Innovative funders like the California Health Care Foundation responded by dramatically improving telehealth to increase access to high-quality care for low-income Californians, and in settings not previously utilizing this technology.
In this example of innovative philanthropy, their Innovation Fund invested in a pilot program led by San Francisco–based digital health start-up Hazel Health and a school district in California’s Central Valley to use virtual therapy to provide mental health services for young people, test and create this model, and scale the program to schools nationwide.
3. Non-Conformist Innovation
Non-conformist innovation involves creating entirely new products, services, or processes that disrupt the status quo. This type of innovation is often marked by a willingness to challenge conventional wisdom and push boundaries.
Square is a non-conformist innovator that revolutionized the financial services industry by creating a small device that attaches to a smartphone or tablet, enabling businesses to accept credit card payments.
This challenged the conventional wisdom that expensive point-of-sale systems and payment processing equipment were necessary, disrupting the traditional payment processing industry and paving the way for mobile payment solutions.
Philanthropic families, foundations, and corporate funders can fund research and development initiatives that explore groundbreaking ideas to fuel innovative philanthropy, such as biodegradable plastics, lab-grown meat, or advanced AI systems.
During the early 1950s, highways in the United States only had a white stripe down the center of the road and lacked any markings on the sides. John Door, an inventor, engineer, and philanthropist, observed that drivers struggling with low visibility due to darkness or adverse weather conditions often gravitated toward the center line, resulting in disastrous head-on collisions.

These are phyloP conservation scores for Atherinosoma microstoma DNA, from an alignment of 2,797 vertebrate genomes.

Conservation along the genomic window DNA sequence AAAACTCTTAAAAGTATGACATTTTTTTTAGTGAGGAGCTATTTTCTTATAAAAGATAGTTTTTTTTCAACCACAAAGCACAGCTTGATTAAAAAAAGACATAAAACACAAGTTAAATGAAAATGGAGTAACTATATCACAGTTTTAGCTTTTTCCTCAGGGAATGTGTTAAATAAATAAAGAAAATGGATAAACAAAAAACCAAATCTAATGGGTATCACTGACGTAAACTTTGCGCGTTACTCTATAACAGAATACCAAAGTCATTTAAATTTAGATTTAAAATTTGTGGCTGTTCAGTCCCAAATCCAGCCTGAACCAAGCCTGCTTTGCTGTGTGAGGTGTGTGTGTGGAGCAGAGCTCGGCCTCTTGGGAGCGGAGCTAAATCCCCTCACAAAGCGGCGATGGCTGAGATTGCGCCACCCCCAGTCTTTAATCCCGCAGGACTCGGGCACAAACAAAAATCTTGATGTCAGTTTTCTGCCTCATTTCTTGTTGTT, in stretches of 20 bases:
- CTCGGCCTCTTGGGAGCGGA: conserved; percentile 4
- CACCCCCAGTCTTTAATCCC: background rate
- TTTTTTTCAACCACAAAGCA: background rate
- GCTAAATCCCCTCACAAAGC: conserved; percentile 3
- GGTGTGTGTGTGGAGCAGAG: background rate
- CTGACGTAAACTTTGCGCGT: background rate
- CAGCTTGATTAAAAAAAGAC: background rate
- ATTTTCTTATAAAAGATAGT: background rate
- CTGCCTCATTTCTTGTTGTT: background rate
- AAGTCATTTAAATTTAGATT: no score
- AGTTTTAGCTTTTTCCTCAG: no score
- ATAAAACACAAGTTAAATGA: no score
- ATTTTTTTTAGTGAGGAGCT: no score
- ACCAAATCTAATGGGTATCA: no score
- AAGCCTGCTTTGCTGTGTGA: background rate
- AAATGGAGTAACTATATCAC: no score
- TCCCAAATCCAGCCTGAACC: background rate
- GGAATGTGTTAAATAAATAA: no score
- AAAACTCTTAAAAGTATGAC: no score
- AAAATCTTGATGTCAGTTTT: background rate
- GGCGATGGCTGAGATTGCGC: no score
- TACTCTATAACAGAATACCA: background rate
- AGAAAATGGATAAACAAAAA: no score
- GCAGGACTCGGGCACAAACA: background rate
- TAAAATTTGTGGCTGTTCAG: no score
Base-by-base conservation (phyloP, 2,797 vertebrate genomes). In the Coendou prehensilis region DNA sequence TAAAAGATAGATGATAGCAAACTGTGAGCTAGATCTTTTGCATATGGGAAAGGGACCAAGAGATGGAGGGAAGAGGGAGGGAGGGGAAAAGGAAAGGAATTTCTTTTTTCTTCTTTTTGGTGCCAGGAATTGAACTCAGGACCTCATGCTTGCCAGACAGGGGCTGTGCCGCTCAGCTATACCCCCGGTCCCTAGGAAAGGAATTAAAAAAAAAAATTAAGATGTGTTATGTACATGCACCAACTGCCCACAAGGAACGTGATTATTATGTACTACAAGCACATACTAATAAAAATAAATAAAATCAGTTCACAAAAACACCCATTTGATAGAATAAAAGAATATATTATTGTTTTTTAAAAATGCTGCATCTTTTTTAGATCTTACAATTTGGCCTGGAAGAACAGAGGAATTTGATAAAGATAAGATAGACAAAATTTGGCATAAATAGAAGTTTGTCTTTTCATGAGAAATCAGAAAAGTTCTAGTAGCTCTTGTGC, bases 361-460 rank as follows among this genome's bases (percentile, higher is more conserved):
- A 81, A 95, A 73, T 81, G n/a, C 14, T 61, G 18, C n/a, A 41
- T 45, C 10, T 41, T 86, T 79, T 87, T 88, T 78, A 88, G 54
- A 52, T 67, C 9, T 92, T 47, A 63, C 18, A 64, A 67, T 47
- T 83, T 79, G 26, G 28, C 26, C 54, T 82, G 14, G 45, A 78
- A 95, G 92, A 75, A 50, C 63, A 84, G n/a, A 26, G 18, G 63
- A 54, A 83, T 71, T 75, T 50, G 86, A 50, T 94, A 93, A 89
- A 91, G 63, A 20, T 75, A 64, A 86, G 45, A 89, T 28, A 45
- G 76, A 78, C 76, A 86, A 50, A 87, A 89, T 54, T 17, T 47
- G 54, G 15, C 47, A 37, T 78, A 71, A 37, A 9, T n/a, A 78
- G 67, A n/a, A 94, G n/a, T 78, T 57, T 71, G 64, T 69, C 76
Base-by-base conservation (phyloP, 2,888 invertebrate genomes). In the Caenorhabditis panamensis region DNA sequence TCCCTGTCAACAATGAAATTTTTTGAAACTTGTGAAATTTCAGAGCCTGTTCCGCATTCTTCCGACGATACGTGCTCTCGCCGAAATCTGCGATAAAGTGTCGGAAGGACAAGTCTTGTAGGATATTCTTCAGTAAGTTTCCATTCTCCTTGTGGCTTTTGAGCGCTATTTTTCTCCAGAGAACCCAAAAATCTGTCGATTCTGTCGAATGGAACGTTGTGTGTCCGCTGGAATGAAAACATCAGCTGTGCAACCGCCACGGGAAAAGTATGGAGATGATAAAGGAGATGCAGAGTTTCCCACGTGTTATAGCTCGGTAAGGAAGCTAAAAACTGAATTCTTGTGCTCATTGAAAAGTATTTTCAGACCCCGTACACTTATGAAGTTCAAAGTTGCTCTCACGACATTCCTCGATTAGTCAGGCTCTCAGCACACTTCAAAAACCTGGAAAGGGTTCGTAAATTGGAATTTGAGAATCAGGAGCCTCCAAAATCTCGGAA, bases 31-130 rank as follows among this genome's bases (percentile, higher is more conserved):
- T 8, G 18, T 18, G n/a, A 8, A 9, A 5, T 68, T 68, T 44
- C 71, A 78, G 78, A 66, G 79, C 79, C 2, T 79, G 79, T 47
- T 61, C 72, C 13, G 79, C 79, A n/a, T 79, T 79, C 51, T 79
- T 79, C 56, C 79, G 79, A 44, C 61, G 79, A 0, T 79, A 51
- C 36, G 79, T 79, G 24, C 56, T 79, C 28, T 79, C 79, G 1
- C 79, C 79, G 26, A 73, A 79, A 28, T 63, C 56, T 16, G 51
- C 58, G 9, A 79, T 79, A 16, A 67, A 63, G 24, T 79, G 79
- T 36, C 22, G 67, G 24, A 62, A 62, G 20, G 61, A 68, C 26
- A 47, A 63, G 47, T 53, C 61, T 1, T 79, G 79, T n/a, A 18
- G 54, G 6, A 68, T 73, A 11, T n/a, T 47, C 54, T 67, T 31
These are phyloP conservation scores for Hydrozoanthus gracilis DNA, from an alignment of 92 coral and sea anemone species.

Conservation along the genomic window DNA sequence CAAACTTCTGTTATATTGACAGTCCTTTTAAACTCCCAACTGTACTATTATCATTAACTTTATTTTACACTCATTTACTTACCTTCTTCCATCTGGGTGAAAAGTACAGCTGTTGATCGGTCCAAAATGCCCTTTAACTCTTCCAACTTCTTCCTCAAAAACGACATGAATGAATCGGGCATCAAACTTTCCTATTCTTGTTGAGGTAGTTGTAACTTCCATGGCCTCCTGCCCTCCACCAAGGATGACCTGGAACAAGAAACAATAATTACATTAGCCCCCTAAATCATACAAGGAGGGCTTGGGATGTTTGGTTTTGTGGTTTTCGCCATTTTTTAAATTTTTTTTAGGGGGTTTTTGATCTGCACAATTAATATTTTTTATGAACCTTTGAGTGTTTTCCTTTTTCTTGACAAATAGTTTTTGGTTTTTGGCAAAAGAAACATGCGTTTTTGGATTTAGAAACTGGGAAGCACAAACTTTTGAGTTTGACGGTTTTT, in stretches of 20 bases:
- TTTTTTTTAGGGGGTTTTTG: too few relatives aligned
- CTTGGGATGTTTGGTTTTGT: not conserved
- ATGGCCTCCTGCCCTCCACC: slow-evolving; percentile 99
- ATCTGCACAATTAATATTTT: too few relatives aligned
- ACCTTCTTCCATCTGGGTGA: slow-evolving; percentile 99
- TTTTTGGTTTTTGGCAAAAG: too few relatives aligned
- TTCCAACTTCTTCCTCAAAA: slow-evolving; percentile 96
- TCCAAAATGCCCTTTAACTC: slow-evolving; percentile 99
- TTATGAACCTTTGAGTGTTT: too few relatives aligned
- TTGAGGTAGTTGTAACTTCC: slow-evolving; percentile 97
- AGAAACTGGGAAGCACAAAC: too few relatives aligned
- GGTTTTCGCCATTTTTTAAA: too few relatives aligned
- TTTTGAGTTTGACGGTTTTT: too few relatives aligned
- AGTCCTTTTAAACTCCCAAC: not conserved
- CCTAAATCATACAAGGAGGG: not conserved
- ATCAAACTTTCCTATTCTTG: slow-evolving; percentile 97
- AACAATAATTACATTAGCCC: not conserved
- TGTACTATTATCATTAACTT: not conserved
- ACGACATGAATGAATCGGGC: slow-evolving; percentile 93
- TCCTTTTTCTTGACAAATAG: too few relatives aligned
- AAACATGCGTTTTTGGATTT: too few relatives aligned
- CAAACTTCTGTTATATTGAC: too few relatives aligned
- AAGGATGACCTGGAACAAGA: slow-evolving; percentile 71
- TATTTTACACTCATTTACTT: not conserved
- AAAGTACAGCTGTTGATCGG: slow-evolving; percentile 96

Door hypothesized that painting a white line on the outer margin of the road would provide drivers with a visual reference to help them steer away from danger. He funded an experiment in Connecticut through his family foundation and discovered that accident rates dropped by 65 percent once the sides of the road were marked.
This success quickly spread, and soon all states followed suit in painting lines on the sides of their highways.
Today, these lines are a ubiquitous safety feature that originated from the efforts of innovative philanthropy and have become an indispensable aspect of public life.
Through my work as a global philanthropy advisor, I have seen firsthand the transformative power of innovative philanthropy and the profound impact it can have on individuals, families, and communities.
It is crucial for all philanthropists, grantmaking foundations, and corporate giving programs to help their beneficiaries understand and implement innovation.
By embracing the three forms of innovation – opportunistic, conformist, and non-conformist – these organizations can foster growth, impact, and positive change, even during turbulent times.
By surfing the waves of turbulence, we can together build a more innovative and resilient future. Click the link below to schedule a call with me.